So goodbye, Scott McNealy. Your company, Sun Microsystems, broke the mold and made more than $200B over 28 years. In IT Blogwatch, bloggers pay tribute to a departing leader.
By Richi Jennings. January 27, 2010.
Your humble blogwatcher selected these bloggy morsels for your enjoyment. Not to mention a Haiti charity infographic...
John Oates got the memo:
One of Silicon Valley's last true characters has signed off - Sun founder Scott McNealy has sent a final goodbye memo. ... His swansong email does not disappoint. ... McNealy said there was an interesting book to be written about Sun, but he wasn't going to write it. He said the company was sometimes better at inventing stuff than making money.
Finally McNealy said Sun was 'way more fun than any other company. By far. From our dress code (You must!) to beer busts to our April Fools' pranks to SunRise..."
Ben Worthen confirms the inevitable:
Oracle ... prepares to close its long-delayed acquisition of computer maker Sun Microsystems Inc. On Tuesday Sun delisted itself from the Nasdaq Stock Market, a sign that the takeover was nearly complete, though no formal announcement was made.
Oracle announced in April its intention to acquire Sun for $7.4 billion, but the acquisition was delayed by an in-depth review by European antitrust regulators. ... Sun CEO Jonathan Schwartz and some other top Sun executive won't have roles at Oracle, according to people familiar with the matter.
John Paczkowski pokes fun:
Suns leadership is saying its goodbyes. Last week, we heard from Sun CEO Jonathan Schwartz, whoas I reported yesterdaywill soon resign his position. Today, its Sun co-founder Scott McNealy who is bidding farewell. Sources close to the company tell me that he too will leave Sun.
Word of McNealys fate comes a day before Oracle is to unveil its strategy for Oracle and Sun at an event tomorrow.
Dean Takahashi sees the irony:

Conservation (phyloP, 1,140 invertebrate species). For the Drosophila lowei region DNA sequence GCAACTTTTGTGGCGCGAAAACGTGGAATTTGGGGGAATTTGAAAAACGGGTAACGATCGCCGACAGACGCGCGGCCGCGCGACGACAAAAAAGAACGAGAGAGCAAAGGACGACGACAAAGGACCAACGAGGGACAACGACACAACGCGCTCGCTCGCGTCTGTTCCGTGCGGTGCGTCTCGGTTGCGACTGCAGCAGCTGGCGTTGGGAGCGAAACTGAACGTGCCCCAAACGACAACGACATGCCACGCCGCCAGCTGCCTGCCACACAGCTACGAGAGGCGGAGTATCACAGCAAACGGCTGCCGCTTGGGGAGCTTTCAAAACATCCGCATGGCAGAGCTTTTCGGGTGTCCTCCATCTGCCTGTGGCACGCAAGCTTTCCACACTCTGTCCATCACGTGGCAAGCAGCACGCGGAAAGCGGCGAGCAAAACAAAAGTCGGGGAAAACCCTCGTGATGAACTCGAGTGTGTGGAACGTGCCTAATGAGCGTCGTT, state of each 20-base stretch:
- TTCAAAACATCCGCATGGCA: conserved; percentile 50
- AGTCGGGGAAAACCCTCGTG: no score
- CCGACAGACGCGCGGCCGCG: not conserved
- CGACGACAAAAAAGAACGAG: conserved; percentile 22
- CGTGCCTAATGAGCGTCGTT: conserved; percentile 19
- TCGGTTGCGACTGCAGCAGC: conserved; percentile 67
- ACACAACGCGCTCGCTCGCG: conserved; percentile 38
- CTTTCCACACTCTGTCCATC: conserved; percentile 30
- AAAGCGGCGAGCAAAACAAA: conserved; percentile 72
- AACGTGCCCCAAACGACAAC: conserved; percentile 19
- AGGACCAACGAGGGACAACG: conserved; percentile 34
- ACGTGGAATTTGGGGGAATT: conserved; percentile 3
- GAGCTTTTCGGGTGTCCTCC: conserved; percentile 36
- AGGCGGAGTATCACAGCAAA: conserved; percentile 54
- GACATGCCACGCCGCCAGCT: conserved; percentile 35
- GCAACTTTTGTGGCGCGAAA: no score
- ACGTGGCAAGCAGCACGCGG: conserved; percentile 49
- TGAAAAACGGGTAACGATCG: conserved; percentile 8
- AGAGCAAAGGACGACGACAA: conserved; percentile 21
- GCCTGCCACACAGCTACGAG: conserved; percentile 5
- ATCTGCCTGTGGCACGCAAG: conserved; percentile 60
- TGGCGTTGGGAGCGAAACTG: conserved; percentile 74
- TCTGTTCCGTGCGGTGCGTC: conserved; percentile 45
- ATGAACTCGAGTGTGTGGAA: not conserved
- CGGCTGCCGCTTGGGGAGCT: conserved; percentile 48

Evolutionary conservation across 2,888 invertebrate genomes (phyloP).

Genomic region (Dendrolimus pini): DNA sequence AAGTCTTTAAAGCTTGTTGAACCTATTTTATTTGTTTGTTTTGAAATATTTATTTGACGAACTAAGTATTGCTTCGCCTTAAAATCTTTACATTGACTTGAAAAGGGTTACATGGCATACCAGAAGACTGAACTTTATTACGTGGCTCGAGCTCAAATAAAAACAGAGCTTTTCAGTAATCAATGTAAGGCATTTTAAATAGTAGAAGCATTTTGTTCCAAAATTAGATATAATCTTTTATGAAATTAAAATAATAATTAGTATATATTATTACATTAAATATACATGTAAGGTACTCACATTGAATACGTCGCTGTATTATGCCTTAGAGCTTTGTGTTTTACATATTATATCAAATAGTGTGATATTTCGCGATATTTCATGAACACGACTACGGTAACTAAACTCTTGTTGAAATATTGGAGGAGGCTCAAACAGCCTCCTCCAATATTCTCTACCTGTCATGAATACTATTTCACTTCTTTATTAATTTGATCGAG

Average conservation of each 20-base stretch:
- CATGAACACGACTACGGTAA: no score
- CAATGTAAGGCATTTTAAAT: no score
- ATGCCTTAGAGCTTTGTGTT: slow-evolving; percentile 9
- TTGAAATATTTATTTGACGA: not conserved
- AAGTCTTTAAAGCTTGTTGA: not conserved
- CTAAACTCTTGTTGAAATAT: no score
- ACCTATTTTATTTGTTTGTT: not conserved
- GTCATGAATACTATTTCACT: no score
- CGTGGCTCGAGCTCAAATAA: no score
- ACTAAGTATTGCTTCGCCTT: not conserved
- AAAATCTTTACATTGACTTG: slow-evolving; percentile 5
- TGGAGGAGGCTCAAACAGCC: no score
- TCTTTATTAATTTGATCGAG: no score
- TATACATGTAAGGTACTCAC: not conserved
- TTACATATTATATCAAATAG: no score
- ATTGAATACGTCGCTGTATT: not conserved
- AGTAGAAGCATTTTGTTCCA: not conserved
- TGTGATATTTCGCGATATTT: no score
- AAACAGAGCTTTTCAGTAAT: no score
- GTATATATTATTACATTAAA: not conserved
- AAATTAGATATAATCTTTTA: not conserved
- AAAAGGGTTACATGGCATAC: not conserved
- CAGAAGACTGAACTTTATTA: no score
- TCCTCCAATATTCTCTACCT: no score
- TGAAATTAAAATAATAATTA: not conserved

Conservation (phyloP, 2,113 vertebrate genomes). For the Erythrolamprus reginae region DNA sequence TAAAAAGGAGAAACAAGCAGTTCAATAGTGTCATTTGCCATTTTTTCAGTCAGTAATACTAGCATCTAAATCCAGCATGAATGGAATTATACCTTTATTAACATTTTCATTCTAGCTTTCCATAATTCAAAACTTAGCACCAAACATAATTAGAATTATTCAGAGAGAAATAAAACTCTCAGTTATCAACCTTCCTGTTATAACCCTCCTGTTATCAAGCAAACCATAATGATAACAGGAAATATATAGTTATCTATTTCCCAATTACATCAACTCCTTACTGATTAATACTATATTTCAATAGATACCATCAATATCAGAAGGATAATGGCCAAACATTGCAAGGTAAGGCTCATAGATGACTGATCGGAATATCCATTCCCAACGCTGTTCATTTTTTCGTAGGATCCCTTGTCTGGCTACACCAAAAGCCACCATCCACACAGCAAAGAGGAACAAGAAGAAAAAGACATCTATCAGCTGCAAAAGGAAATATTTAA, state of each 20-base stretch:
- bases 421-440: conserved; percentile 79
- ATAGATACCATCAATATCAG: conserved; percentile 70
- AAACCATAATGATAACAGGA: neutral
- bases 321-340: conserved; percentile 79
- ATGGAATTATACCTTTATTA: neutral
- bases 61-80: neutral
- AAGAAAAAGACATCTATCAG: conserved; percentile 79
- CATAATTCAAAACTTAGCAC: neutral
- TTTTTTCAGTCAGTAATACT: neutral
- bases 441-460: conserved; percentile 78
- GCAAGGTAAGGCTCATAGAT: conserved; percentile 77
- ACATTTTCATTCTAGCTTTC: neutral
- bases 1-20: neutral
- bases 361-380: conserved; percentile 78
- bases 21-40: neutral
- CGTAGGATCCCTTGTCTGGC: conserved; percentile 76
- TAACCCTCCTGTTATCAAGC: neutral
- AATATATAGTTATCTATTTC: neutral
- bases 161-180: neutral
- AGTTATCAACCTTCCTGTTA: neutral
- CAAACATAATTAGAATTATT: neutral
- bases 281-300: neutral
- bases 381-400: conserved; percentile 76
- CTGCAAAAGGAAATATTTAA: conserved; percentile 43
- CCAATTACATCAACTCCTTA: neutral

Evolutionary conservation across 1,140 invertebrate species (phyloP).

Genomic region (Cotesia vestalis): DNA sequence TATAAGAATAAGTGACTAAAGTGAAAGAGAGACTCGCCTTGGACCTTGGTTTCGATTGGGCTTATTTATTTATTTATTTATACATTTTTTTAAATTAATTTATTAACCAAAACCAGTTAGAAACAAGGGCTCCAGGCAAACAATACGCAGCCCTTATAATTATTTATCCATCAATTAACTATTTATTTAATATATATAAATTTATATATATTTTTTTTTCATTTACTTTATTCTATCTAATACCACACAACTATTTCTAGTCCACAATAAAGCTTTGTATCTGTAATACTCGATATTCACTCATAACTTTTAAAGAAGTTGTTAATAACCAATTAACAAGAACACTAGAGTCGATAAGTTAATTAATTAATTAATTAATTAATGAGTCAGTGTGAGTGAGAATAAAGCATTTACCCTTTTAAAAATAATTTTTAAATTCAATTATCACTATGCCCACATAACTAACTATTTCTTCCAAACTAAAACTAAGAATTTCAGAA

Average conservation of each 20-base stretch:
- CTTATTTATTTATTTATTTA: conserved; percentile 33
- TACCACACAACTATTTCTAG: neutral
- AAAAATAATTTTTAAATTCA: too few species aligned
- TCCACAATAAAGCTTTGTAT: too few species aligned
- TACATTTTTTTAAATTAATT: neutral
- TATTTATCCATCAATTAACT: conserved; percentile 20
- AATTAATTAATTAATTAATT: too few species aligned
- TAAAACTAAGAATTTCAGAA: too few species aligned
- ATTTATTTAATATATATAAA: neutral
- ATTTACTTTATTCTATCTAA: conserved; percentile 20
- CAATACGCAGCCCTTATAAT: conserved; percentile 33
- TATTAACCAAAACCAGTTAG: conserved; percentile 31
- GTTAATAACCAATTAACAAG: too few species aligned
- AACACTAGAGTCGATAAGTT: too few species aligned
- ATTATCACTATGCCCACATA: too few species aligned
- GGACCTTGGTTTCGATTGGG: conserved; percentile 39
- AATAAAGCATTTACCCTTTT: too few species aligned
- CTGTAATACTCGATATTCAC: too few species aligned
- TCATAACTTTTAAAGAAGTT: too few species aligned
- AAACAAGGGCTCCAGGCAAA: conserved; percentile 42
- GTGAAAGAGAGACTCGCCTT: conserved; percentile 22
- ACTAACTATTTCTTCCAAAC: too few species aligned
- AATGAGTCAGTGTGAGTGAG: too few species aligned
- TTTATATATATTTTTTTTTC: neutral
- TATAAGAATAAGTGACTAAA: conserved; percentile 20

I had the chance to watch McNealy on stage many times and to interview him face-to-face. He was always performing some kind of role. As a statesman, clown, practical joker, visionary etc. But this memo is not full of marketing dreck. Its one of those rare expressions of a founders emotional attachment to his company.
It is appropriate that McNealy is selling his company to another valley icon ... Larry Ellision. It makes me feel like this is one general surrendering his sword to another. McNealy was a character and a historic figure. Like many of the icons of the valley, he had deep flaws. We will miss his presence, but it is indeed time for him to go and to close a chapter of Silicon Valley history.
Stephen Shankland agrees:
The memo, sent Tuesday under the subject line 'Thanks for a great 28 years,' has more genuine emotion than you'll see in a year's worth of official communications from most corporate leaders.
Sun's Jim Grisanzio concurs:
I think those of us who have worked with Scott or interacted with him in any way would agree. It's something you feel and you feel it right away.
And M. Zack Urlocker adds his well-wishes:
I met Scott McNealy several times over the last year in customer meetings and to talk about Sun's open source strategy. He's a class act all the way.
|Richi Jennings is an independent analyst/consultant, specializing in blogging, email, and security. A cross-functional IT geek since 1985, he is also an analyst at Ferris Research. You can follow him as @richi on Twitter, or richij on FriendFeed, pretend to be richij's friend on Facebook, or just use good old email: email@example.com.|
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